celebrate-picture-books-picture-book-review-outside-in-car

Image copyright Cindy Derby, 2020, text copyright Deborah Underwood, 2020. Courtesy of HMH Books for Young Readers.

“Outside feeds us,” the narrator says. “Sun, rain, and seeds become warm bread and berries.” She wears what was  “…once puffs of cotton” to keep warm and sits in a chair that was “once trees.” Even her pet’s fur and warmth remind her of the importance of the outdoors. The outdoors keeps time for her, reminding her when to sleep and when to wake up.

celebrate-picture-books-picture-book-review-outside-in-chair

Image copyright Cindy Derby, 2020, text copyright Deborah Underwood, 2020. Courtesy of HMH Books for Young Readers.

The outdoors sneaks inside her house as small bugs seek refuge and food and remind the girl to enjoy the outdoors. Even rivers rush into the house through pipes and return to their deep depths. When she considers going leaving her house, Outside holds its breath and celebrates as she joins in.

The end pages are filled with beautiful wispy images of trees and birds in green paint.

celebrate-picture-books-picture-book-review-outside-in-dog

Image copyright Cindy Derby, 2020, text copyright Deborah Underwood, 2020. Courtesy of HMH Books for Young Readers.

Deborah Underwood’s evocative story reminds readers that nature is always calling us to come out and play, to appreciate and relish its marvels. The idea that the sun’s shadows, birds’ calls, and even intrusive bugs are all nature’s sneaky way of trying to grab our attention is unique. Underwood’s gentle tone and lyrical writing allow the reader to contemplate their own interactions with nature and her invitation. Thoughtful and emotionally resonant, Outside In is a beautiful story of how nature wishes to be a child’s favorite playmate. 

Cindy Derby brings the outdoors inside this book with her use of thread soaked in ink, watercolors, and powder graphite. Derby plays with perspective, giving children a new view of how they fit into the world. In the beginning of the book, from a bird’s eye perspective, we see a small car driving through an immense forest. Then on the next page, we are inside the car and can only see a tiny bit of the forest through the car’s window, but even this glimpse goes unnoticed by the young passenger. The girl’s home, it seems, is made almost entirely of glass, and yet, as readers see, the girl and her mother are nearly always shown with their heads down, preoccupied with homework, the computer, baking, and just hanging out—bored.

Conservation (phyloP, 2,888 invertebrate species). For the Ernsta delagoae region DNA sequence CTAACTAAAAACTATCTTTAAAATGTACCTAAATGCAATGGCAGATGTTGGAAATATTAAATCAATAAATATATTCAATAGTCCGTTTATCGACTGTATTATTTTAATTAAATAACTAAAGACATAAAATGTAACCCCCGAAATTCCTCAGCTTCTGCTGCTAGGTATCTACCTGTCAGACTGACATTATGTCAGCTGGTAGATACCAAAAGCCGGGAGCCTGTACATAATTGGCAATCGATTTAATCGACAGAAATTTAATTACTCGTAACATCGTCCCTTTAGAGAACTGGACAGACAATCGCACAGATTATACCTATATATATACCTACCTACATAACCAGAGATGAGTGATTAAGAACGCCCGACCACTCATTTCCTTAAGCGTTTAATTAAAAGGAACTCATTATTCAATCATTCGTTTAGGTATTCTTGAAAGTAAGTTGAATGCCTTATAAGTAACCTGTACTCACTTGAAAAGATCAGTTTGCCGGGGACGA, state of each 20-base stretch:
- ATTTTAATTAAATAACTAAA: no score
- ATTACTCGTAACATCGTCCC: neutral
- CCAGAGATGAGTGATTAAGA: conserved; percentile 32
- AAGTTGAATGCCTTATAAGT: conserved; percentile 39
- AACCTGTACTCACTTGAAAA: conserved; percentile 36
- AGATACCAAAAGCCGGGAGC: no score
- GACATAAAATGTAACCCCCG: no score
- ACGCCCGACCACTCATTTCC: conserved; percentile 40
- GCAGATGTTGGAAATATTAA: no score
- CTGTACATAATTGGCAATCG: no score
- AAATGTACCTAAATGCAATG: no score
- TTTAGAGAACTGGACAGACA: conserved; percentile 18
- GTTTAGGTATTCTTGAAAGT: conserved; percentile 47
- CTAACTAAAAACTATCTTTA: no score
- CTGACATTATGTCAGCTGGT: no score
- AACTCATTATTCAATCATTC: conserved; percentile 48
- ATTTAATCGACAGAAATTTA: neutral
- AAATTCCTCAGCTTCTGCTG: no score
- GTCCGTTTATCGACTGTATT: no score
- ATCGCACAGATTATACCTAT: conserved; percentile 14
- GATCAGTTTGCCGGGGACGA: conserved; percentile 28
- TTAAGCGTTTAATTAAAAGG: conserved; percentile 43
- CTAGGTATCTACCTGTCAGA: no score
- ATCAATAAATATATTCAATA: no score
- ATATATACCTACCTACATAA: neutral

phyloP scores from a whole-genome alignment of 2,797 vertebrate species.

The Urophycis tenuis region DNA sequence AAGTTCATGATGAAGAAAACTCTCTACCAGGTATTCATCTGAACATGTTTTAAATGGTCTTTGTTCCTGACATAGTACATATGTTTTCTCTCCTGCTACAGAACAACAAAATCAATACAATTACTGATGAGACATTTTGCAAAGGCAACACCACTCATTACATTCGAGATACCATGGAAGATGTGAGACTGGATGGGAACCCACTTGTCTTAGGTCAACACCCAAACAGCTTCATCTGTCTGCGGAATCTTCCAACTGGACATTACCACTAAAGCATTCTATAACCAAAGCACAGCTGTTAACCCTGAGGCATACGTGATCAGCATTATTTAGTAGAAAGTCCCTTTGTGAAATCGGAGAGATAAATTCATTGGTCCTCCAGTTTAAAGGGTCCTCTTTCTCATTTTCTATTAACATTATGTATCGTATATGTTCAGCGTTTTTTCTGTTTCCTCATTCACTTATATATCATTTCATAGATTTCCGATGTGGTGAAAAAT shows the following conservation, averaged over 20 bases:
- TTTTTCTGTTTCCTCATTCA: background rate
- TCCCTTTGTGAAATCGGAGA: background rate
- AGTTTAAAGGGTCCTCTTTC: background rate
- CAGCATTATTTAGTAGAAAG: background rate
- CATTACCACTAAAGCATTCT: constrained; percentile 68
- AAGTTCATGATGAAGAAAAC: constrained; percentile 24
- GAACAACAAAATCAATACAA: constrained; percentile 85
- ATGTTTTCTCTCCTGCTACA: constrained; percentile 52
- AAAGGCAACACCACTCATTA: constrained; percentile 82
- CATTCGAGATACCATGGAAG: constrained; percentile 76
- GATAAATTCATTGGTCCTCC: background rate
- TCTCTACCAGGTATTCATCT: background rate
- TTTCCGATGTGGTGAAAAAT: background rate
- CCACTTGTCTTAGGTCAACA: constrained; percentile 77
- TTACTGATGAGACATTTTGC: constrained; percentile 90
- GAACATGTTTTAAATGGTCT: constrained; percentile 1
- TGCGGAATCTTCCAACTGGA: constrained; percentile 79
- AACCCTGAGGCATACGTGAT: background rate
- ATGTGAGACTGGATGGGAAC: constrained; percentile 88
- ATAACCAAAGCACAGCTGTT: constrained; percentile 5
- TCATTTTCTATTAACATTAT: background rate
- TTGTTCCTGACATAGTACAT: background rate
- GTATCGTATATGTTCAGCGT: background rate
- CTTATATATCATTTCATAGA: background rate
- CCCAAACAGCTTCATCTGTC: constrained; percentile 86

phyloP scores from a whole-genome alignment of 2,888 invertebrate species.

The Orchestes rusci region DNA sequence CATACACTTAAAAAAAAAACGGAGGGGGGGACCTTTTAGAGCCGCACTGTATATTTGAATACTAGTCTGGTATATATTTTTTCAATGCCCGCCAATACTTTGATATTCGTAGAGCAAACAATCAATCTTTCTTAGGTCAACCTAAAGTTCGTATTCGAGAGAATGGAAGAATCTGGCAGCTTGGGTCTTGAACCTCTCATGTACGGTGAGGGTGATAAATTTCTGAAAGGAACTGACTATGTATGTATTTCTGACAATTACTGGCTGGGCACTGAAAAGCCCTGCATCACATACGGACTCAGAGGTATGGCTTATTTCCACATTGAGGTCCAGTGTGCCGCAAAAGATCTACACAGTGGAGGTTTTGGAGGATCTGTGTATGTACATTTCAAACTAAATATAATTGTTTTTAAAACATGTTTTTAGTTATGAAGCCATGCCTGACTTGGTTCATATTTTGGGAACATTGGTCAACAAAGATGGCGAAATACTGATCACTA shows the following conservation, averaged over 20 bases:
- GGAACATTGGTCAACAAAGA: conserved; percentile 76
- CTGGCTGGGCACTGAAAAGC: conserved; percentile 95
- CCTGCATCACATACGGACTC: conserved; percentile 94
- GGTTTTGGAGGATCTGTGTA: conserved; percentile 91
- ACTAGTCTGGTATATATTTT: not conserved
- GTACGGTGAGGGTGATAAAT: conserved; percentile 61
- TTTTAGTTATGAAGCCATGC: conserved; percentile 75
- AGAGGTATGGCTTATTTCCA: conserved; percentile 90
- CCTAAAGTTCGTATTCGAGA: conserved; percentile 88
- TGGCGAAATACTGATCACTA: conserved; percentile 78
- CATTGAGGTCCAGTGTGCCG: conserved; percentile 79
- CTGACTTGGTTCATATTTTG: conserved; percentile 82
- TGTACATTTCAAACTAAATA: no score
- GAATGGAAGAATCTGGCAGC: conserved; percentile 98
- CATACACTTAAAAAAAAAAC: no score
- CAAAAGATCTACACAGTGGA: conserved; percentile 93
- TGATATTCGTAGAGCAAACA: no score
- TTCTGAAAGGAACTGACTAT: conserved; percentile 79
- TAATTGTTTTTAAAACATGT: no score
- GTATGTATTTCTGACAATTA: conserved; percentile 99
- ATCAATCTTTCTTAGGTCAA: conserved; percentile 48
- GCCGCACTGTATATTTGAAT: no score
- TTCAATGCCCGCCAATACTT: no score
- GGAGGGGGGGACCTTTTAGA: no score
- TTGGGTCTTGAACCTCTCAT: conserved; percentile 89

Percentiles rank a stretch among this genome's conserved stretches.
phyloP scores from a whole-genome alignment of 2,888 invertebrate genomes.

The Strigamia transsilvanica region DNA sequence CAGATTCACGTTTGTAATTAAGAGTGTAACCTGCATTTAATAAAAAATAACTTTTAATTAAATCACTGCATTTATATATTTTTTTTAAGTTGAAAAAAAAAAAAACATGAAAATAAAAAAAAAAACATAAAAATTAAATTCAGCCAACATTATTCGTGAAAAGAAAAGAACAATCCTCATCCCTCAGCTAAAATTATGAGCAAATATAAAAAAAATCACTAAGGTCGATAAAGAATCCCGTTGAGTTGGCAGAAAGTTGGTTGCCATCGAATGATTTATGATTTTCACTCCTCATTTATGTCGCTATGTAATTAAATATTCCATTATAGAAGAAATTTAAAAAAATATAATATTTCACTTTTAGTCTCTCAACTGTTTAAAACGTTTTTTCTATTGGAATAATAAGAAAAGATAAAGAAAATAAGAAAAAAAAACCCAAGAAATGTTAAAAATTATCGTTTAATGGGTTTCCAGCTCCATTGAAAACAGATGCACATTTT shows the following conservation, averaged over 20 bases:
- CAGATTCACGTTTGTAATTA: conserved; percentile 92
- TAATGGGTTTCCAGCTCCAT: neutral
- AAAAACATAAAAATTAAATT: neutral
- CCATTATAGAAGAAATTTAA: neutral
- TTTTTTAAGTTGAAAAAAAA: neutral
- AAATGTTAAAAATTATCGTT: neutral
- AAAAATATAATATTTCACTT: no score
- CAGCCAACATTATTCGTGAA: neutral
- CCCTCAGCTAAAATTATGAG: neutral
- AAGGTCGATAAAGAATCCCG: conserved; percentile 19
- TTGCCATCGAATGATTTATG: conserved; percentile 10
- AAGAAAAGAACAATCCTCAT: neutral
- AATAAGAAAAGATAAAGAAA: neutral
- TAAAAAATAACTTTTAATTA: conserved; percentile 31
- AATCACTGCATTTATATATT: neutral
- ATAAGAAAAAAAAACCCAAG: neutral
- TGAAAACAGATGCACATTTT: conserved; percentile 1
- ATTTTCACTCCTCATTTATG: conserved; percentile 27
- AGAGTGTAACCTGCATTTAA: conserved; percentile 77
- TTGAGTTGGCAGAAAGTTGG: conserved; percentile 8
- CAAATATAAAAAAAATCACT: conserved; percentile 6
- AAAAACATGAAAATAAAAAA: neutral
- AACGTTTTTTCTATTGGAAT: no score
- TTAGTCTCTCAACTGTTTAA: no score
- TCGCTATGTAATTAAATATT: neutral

In Derby’s lush, sun-dappled illustrations, children can also see the wild and vibrant trees, animals, birds, and insects that all keep vigil, willing and waiting for the little girl to come out. In contrast to these exquisite images, Derby paints the car and surrounding houses in dull washed-out tones; the mother too is portrayed in gray while the girl wears a bright red sweater. When the girl does finally notice the view from her window, readers will be enveloped in the same sense of freedom and wonder as the little girl as she steps outside with her head held high and her eyes on the fiery sunset that mirrors the colors in her sweater.

A stirring celebration of the wonders of nature and an exhilarating reminder of the joys that being outside brings, Outside In is a must-have for all bookshelves.

Ages 4 – 7

HMH Books for Young Readers, 2020 | ISBN 978-1328866820

Discover more about Deborah Underwood and her books on her website.

To learn more about Cindy Derby, her books, and her art, visit her website.

Read a New Book Month Activity

celebrate-picture-books-picture-book-review-nature-scavenger-hunt

Nature Hike Scavenger Hike 

 

Take a nature hike and collect the items on this printable sheet. When you get home, use the item to

Nature Hike Scavenger Hike Sheet

celebrate-picture-books-picture-book-review-outside-in-cover

You can find Outside In at these booksellers

Amazon | Barnes & Noble | Books-a-Million

To support your local independent bookstore, order from

Bookshop | IndieBound

Picture Book Review

July 28 – It’s Wild about Wildlife Month

celebrate-picture-books-picture-book-review-queenie-quail-can't-keep-up-cover

About the Holiday

We may be winding down Wild about Wildlife Month, but that doesn’t mean we can’t enjoy all that nature has to offer the rest of the summer and all year long. Exploring parks, woodlands, grassy fields, or the shores of lakes, rivers, or the ocean is a fun and educational family activity that is different each time you head out the door. Whether you and your kids like plants, animals, insects, or the rocks that hold everything together, a nature walk provides something for everyone. The best way to enjoy the outdoors is with a relaxed pace that lets you decompress, take it all in, and say “Ahhh!” The little quail in today’s book definitely has the right idea!

Thanks to Pajama Press for sending me a copy of Queenie Quail Can’t Keep Up for review consideration. All opinions on the book are my own.